10 Astounding Facts about Chess in India

Chess originated in India in the 6th century during the Gupta Empire. It was known as Chaturanga, a Sanskrit term that translates to Four Divisions of the military during those ages, namely – Infantry, Cavalry, Chariots, and Elephants. In modern chess, these very forms are represented by the names of pawn, knight, bishop, and rook!
Here are 10 astounding facts about chess in India
1. Legend says that “Mandodari” the queen of Lanka invented this game so that she could win over many kingdoms without any violence.

2. The game originally had the elephant piece instead of the bishop, adviser for queen, infantry for pawn, cavalry for knight, and chariot for rook.

3. Playing chess increases brain growth, exercises both sides of the brain, and increases problem-solving technique.

4. Around 800 CE, Buddhist missionaries from India spread chess to China through the silk route.

5. Chess may be the outcome of the mathematical skill of the ancient people of India.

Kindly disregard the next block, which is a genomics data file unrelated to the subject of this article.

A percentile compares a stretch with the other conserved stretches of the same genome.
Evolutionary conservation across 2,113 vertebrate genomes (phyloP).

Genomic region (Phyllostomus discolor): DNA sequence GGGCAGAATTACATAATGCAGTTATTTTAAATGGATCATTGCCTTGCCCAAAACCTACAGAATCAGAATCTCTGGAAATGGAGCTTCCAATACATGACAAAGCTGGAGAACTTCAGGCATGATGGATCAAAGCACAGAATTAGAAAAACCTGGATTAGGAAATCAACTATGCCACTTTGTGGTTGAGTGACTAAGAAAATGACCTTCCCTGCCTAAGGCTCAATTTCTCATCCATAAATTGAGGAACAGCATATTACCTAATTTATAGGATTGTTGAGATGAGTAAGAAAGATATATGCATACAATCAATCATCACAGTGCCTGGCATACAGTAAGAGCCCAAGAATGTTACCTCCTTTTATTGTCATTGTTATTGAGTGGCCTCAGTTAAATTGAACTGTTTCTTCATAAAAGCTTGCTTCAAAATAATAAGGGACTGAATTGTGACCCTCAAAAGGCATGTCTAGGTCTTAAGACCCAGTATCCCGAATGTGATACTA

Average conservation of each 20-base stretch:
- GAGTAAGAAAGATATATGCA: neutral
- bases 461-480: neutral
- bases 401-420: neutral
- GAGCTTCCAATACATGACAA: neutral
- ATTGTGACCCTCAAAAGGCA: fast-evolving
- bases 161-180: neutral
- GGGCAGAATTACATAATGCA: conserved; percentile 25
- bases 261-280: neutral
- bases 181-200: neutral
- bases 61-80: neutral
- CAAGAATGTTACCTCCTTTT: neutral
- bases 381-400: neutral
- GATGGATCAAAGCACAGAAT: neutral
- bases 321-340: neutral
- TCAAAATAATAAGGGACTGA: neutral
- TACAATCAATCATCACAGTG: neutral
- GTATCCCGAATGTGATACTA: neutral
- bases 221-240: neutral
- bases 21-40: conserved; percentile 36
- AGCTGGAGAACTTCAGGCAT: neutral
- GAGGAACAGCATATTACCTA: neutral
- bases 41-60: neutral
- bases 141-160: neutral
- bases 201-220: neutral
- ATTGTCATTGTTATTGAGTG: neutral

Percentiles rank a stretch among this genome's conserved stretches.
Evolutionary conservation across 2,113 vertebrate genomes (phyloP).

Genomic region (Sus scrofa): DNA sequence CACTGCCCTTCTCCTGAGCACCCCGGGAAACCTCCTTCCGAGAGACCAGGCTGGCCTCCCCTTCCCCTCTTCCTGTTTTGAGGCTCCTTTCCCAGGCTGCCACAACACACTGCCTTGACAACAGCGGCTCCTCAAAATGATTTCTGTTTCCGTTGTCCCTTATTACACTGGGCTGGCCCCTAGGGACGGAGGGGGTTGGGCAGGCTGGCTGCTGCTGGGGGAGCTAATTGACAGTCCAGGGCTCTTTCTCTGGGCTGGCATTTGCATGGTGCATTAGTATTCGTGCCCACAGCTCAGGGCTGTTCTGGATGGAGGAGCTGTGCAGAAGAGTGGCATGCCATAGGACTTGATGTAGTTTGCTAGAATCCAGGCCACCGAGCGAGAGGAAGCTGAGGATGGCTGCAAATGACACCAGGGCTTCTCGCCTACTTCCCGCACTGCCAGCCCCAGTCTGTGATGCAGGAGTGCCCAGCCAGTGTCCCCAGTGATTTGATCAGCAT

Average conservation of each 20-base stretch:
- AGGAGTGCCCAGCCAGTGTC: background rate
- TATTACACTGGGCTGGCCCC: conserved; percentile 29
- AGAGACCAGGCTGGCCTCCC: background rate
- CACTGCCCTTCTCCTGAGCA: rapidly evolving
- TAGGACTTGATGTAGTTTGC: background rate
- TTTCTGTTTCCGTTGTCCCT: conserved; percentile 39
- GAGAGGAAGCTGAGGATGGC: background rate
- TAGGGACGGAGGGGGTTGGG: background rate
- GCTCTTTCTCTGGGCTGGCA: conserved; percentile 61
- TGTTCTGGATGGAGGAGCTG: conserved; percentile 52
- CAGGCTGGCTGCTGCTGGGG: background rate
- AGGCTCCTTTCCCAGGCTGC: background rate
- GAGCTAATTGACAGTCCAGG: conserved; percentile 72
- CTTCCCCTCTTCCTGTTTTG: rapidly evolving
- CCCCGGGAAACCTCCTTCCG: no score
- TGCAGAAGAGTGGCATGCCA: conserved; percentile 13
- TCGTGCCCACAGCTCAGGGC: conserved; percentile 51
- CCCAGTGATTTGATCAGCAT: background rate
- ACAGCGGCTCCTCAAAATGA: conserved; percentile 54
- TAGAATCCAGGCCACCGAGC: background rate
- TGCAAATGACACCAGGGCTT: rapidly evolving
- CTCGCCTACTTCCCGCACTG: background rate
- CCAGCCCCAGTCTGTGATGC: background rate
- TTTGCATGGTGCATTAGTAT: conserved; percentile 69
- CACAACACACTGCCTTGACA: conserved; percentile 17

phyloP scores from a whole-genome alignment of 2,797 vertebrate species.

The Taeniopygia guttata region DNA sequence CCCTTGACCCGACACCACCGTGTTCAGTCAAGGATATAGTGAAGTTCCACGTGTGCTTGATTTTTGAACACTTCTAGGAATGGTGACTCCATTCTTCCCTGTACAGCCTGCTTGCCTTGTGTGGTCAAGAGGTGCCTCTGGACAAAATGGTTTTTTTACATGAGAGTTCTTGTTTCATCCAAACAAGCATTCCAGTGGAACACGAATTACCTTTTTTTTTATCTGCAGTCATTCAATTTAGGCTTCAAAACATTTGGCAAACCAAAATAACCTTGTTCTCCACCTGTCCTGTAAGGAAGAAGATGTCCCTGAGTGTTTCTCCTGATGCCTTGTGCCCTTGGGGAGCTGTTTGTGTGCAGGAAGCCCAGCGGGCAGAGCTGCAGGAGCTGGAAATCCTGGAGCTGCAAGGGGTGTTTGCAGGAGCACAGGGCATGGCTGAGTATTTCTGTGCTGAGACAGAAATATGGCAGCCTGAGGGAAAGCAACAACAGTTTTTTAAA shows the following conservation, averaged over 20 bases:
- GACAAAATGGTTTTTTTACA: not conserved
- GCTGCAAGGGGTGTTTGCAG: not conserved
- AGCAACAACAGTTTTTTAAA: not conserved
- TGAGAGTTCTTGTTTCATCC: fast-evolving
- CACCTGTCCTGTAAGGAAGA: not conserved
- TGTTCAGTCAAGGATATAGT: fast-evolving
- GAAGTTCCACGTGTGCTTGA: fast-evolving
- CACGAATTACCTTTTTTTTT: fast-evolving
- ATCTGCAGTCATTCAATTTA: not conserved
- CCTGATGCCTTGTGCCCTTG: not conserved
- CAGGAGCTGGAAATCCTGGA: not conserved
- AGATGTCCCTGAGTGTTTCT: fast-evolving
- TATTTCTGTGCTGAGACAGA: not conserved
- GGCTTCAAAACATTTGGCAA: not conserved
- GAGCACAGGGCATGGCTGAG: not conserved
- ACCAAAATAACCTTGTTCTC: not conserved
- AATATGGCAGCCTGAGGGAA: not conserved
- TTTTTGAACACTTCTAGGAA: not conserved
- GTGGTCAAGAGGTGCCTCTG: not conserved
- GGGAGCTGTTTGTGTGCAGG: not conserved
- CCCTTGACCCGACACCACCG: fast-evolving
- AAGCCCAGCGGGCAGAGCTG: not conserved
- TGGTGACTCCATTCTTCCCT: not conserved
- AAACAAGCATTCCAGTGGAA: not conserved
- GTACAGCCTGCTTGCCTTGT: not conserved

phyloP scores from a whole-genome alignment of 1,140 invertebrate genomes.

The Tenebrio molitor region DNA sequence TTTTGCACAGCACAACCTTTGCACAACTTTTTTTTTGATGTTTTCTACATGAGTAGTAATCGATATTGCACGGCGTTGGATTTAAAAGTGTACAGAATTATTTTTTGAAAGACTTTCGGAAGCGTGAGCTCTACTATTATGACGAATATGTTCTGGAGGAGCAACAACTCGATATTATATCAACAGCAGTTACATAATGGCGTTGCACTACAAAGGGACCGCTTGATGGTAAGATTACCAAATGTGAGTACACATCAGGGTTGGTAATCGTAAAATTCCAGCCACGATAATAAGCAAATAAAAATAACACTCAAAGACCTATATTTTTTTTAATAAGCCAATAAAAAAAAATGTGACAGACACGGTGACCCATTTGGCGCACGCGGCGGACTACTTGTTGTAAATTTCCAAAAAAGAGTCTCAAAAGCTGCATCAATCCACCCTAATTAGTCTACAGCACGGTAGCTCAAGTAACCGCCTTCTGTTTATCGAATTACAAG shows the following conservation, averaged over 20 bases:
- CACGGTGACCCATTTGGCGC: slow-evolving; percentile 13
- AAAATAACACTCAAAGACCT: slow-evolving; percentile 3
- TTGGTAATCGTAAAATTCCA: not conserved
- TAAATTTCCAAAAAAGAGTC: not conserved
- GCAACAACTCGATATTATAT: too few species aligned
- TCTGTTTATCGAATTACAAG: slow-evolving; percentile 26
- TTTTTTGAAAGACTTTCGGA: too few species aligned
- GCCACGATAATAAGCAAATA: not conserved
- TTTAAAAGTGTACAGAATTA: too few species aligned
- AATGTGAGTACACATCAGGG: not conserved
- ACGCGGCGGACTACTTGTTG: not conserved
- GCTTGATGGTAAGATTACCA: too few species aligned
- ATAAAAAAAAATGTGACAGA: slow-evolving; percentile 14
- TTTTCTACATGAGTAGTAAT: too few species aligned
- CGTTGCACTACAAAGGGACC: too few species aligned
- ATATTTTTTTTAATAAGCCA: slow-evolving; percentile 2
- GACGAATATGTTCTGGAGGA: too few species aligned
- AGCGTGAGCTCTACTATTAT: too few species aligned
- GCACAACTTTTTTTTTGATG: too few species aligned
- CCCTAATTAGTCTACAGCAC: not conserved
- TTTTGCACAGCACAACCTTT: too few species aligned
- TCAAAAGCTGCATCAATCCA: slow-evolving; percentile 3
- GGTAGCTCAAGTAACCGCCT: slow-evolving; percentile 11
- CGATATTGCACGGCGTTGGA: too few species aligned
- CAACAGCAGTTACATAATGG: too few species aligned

6. The records from the Indus civilization 2600-1500 BC show the use of a board game much similar to chess.

7. Akbar played live chess in the courtyard of his palace, Fatehpur Sikri, in Agra. Legend has it he would sit in a high place, and watch real animals and soldiers move around a giant board.

8. The earliest of chess can be found in Banabhatta’s text; Harsha Charitra; a biography of king Harshavardhana of Kannauj.

9. Chess pieces are distinguished by appearance and made of rigid material such as wood, ivory, or plastic.

10. Shatranj ke Khiladi was the only Indian film made with chess as at the centre, both literally and metaphorically.

The early form of the game did not resemble chess as we know it today. It was played with dice, and checkered squares were not developed until 1,000 years later. There were also no standard rules, so the game varied between regions. It changed even more as it spread around the world.